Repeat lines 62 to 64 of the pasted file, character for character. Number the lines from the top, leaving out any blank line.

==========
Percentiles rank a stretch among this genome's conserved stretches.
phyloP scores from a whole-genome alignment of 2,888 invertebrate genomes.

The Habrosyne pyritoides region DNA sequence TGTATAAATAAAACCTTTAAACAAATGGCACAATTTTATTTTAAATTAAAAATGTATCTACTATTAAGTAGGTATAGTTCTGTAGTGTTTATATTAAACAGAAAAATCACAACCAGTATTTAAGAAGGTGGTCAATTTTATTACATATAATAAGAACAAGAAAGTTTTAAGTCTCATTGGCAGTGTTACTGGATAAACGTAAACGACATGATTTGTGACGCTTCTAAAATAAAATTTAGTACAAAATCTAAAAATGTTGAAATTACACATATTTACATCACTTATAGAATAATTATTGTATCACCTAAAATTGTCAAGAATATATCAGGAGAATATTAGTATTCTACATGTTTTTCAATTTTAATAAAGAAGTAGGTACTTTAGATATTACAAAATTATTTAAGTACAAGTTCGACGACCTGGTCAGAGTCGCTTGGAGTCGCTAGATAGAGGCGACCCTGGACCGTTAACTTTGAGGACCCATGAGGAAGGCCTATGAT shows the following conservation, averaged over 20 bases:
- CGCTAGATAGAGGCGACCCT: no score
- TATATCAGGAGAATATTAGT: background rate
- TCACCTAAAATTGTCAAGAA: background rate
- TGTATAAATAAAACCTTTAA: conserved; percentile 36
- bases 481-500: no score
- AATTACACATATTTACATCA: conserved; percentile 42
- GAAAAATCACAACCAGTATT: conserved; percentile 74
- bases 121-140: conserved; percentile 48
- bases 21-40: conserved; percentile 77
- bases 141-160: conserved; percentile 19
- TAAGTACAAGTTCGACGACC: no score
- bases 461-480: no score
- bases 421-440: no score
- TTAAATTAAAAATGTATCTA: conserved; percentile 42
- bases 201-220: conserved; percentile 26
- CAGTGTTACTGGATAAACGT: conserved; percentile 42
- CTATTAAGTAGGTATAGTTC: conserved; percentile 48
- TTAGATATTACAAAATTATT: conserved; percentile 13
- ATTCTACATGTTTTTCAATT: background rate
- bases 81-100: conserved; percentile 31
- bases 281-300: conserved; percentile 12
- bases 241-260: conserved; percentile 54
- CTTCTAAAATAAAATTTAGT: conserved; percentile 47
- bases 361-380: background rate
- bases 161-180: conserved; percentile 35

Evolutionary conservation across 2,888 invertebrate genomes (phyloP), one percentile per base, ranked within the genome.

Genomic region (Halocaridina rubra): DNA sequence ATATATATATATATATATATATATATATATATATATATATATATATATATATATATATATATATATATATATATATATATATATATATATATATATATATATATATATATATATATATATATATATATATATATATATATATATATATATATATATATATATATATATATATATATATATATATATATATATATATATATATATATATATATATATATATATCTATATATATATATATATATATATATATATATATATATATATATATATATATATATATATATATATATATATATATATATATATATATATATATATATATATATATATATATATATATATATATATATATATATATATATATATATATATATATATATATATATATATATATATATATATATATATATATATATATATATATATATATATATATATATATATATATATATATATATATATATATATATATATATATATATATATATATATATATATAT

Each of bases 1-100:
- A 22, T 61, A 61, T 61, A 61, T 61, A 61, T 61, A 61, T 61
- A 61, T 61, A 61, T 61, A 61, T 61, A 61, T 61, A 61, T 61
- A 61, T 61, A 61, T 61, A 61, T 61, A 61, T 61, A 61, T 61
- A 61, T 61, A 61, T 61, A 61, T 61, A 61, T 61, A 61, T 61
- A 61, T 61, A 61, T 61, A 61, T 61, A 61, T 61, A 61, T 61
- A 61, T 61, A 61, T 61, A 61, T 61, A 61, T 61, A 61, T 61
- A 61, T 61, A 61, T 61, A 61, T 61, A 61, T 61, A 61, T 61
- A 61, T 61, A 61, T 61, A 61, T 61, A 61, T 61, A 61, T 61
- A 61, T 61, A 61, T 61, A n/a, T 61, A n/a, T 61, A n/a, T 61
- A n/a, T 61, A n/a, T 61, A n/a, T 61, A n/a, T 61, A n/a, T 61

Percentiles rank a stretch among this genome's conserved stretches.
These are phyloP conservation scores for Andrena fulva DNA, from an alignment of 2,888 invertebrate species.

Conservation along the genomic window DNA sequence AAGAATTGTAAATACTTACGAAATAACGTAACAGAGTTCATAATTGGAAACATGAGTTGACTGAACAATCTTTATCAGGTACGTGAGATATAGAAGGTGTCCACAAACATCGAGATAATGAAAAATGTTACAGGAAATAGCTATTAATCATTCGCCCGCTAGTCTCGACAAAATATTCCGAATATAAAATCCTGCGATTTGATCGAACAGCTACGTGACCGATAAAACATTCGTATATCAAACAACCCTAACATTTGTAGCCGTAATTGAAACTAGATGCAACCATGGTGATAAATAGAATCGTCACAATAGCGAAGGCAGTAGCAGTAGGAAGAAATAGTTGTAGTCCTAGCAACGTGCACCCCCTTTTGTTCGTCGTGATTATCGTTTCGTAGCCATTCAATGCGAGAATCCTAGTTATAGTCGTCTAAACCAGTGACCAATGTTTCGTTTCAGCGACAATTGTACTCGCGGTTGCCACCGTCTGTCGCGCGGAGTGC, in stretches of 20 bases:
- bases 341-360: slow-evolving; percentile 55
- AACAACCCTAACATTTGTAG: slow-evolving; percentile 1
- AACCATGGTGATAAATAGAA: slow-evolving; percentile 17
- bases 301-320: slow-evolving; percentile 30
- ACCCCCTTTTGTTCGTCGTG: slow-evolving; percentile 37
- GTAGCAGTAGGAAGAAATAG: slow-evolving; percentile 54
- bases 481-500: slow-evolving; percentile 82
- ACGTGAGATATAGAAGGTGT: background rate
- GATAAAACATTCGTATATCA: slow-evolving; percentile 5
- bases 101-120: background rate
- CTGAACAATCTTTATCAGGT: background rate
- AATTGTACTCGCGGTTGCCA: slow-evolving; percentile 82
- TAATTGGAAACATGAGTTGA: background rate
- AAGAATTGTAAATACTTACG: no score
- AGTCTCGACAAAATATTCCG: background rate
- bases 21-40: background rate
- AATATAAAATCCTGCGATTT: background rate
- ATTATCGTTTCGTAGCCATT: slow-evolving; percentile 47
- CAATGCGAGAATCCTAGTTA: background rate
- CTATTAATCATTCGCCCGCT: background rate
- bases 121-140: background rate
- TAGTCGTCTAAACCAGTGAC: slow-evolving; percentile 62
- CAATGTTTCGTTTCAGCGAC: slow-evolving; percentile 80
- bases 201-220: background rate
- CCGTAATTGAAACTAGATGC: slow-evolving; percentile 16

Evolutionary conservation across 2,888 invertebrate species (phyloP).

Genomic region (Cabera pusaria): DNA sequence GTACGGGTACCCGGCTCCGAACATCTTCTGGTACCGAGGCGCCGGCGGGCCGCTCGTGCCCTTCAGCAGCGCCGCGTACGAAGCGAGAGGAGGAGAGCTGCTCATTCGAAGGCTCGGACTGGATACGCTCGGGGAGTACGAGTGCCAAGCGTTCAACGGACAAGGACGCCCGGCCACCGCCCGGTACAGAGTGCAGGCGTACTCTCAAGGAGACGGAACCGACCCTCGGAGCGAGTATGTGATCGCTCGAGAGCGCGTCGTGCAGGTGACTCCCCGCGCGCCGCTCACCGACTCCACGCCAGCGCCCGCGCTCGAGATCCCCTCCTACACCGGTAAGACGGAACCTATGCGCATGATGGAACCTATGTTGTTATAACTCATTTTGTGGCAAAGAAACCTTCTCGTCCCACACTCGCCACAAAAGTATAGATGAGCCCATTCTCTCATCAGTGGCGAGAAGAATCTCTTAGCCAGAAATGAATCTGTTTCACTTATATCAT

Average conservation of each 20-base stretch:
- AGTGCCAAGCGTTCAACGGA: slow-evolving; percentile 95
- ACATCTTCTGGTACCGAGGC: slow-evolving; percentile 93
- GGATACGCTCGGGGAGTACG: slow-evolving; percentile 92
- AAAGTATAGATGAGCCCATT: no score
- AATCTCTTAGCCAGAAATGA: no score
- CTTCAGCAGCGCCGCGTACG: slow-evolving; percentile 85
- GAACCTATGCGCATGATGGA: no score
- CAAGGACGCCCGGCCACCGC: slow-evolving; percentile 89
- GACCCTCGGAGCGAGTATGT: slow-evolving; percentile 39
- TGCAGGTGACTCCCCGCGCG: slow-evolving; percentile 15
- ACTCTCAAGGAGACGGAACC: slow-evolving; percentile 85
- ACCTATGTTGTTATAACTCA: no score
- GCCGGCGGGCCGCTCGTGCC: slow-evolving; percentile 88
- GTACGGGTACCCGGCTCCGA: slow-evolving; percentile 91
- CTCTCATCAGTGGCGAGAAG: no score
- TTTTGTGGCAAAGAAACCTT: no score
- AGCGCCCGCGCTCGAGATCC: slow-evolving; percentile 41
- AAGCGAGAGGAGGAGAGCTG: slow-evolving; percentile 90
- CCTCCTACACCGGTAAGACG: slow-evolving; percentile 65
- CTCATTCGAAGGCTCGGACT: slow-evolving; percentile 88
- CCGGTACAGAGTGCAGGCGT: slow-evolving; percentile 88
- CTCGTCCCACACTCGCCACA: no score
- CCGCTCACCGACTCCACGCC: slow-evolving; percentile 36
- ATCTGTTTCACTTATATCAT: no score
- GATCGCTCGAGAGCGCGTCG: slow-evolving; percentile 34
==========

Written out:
- ATTATCGTTTCGTAGCCATT: slow-evolving; percentile 47
- CAATGCGAGAATCCTAGTTA: background rate
- CTATTAATCATTCGCCCGCT: background rate